Post the ending of the moratorium, lenders have seen a sharp rise in delinquencies as they struggle to normalize the payment behaviour of borrowers who opted for the moratorium or restructuring.
The big second wave has hit the Indian population and several cities and locations have gone for lockdowns and restricted movements. While matters of life and death continue to rattle almost all, the financial position of the individuals is also going to be impacted. Last year the government had announced a moratorium amidst the nationwide lockdown which to some extent had relieved the borrowers in maintaining their financial position.
Post moratorium, the borrowers are required to pay the unpaid EMIs and carry on paying the ongoing installments on their loans. Making payment of unpaid dues along with ongoing EMI’s may put pressure on the household budget of the borrowers.
“Retail borrowers can be broadly categorized into two groups – ones who opted for the moratorium and the others who did not. During the period of the moratorium and subsequent restructuring, the Credit scores of both groups were left intact as the RBI mandates ensured that missed payments were not being reported to bureaus as such. However, the crisis meant that there was a deterioration in the credit servicing ability of a large chunk of the moratorium borrowers, even if that was not appearing as a reduction in their credit scores,” says Anshuman Panwar, Co-Founder, Creditas Solutions.
The credit score of those borrowers who opted for moratorium was not supposed to be impacted as per the government’s directive. But, how is the situation now? “Post the ending of the moratorium, lenders have seen a sharp rise in delinquencies as they struggle to normalize the payment behaviour of customers who opted for the moratorium or restructuring. This has been accompanied by a drop in credit scores of these borrowers as lenders have now started to report their non-payment to bureaus,” says Panwar.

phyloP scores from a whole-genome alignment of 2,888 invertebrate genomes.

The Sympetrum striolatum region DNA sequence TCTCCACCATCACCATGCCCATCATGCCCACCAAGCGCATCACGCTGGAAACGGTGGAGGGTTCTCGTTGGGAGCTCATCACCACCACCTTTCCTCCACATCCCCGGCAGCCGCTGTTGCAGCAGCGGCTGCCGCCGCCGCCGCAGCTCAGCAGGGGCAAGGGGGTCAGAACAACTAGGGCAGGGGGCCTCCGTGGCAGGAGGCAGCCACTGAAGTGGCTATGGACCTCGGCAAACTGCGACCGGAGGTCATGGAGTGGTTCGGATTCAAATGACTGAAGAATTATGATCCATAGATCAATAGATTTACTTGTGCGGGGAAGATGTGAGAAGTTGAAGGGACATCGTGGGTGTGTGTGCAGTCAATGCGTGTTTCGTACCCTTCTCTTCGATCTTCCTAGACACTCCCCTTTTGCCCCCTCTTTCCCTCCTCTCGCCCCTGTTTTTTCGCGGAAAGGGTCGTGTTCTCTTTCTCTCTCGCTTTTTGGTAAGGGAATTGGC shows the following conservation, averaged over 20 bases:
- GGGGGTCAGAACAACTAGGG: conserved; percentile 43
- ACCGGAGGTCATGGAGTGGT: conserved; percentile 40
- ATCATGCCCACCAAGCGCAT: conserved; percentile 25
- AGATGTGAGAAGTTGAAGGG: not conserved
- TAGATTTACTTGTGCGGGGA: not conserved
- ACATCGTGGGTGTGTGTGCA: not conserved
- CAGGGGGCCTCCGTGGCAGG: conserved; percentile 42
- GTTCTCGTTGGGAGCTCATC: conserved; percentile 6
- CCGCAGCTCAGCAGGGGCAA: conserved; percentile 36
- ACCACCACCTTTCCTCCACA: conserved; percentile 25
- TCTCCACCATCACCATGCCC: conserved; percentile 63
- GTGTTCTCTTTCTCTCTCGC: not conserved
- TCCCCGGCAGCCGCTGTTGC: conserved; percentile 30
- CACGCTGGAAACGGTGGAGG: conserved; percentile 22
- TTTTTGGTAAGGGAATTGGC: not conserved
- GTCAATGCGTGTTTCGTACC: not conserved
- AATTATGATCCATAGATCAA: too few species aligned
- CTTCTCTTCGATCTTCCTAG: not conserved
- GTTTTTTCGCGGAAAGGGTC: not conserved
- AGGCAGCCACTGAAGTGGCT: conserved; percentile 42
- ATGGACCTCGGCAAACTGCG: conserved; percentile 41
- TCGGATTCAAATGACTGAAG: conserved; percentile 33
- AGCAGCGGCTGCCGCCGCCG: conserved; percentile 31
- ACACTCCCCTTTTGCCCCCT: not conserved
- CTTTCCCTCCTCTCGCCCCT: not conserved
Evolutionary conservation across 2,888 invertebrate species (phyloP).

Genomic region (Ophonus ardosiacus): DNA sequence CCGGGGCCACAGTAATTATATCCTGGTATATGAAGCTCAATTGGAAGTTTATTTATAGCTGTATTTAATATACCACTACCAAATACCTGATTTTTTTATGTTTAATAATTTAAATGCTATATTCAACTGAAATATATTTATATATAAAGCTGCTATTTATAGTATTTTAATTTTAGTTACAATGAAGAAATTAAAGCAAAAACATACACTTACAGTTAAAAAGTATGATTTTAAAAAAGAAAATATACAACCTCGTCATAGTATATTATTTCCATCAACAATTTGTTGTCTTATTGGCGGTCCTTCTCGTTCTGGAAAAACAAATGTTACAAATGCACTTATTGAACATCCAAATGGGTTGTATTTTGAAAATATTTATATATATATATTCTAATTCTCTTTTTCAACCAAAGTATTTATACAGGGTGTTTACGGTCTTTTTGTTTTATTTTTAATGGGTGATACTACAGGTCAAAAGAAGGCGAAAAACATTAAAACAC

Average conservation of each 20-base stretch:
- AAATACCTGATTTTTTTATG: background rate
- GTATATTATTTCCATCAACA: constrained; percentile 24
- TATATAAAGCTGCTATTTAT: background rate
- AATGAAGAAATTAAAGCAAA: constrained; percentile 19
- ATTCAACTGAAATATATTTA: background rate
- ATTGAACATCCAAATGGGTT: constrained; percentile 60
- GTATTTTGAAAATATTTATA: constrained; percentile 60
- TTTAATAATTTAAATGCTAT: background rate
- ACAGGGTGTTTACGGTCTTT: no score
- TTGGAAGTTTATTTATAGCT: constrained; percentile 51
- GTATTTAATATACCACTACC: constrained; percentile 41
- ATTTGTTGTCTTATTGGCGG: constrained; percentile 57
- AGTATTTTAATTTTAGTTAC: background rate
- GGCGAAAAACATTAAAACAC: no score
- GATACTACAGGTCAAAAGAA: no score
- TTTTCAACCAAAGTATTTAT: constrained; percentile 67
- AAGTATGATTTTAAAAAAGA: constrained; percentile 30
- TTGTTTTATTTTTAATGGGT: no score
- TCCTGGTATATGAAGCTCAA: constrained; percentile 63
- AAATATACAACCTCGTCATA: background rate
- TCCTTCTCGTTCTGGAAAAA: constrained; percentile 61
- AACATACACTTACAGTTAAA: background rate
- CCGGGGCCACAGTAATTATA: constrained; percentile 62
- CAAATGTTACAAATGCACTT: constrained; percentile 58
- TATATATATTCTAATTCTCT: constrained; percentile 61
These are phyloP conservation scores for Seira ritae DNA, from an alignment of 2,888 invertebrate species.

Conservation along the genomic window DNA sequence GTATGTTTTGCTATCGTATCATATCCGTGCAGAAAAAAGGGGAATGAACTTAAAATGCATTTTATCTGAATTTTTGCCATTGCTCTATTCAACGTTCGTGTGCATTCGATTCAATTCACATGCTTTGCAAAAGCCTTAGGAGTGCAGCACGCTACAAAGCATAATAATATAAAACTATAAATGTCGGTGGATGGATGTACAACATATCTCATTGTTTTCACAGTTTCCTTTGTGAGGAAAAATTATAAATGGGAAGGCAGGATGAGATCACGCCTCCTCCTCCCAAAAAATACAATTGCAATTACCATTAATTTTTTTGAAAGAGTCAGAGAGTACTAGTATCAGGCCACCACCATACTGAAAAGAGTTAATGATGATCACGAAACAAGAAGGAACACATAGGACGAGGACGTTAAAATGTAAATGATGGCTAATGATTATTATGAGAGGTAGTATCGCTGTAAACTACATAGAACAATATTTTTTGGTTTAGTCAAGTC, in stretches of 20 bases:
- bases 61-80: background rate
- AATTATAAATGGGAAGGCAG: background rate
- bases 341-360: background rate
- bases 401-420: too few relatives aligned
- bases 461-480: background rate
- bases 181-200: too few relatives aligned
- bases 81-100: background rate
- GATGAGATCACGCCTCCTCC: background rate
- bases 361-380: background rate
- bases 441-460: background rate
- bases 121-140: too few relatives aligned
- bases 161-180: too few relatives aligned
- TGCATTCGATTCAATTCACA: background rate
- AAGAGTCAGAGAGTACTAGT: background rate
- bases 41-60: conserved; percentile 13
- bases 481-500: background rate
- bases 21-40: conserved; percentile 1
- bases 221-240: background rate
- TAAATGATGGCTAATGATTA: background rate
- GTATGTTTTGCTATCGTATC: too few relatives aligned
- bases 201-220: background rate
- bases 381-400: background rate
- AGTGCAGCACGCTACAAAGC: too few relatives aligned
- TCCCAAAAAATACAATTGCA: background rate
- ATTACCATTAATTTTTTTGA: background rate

So, what should a borrower do now whose credit score may have deteriorated during these times? “Borrowers who have taken a hit on their credit scores should try to repay their EMIs or credit card dues by their due dates to the extent possible. Timely repayment of their dues will steadily improve their credit score over a period of time,” says Radhika Binani – Chief Product Officer, Paisabazaar.com.
According to Anshuman, here are three key things that borrowers need to do to improve their credit scores
1. As a first step, Borrowers should try and clear up the overdue payments and maintain timely payments
2. Credit utilisation should be around 30-40%. Customers should not max-out their credit card limits.
3. Secured Loans or quasi secured loans such as FD linked Credit Cards are a quick way to start building your score.
In case you have a high outstanding running on your credit card, here is what Radhika suggests. “Credit cardholders who cannot repay their bills by the due dates due to liquidity or cash flow constraints can convert their bill or a part of it into EMIs. The interest costs of such EMI conversions are much lower than the finance charges that usually range between 30-49% p.a., levied on unpaid components of the bill. The tenure of such EMI conversions can also go up to 48 months depending on the card holders. This allows the card holders to repay the unpaid dues in smaller tranches as per their repayment capacity.”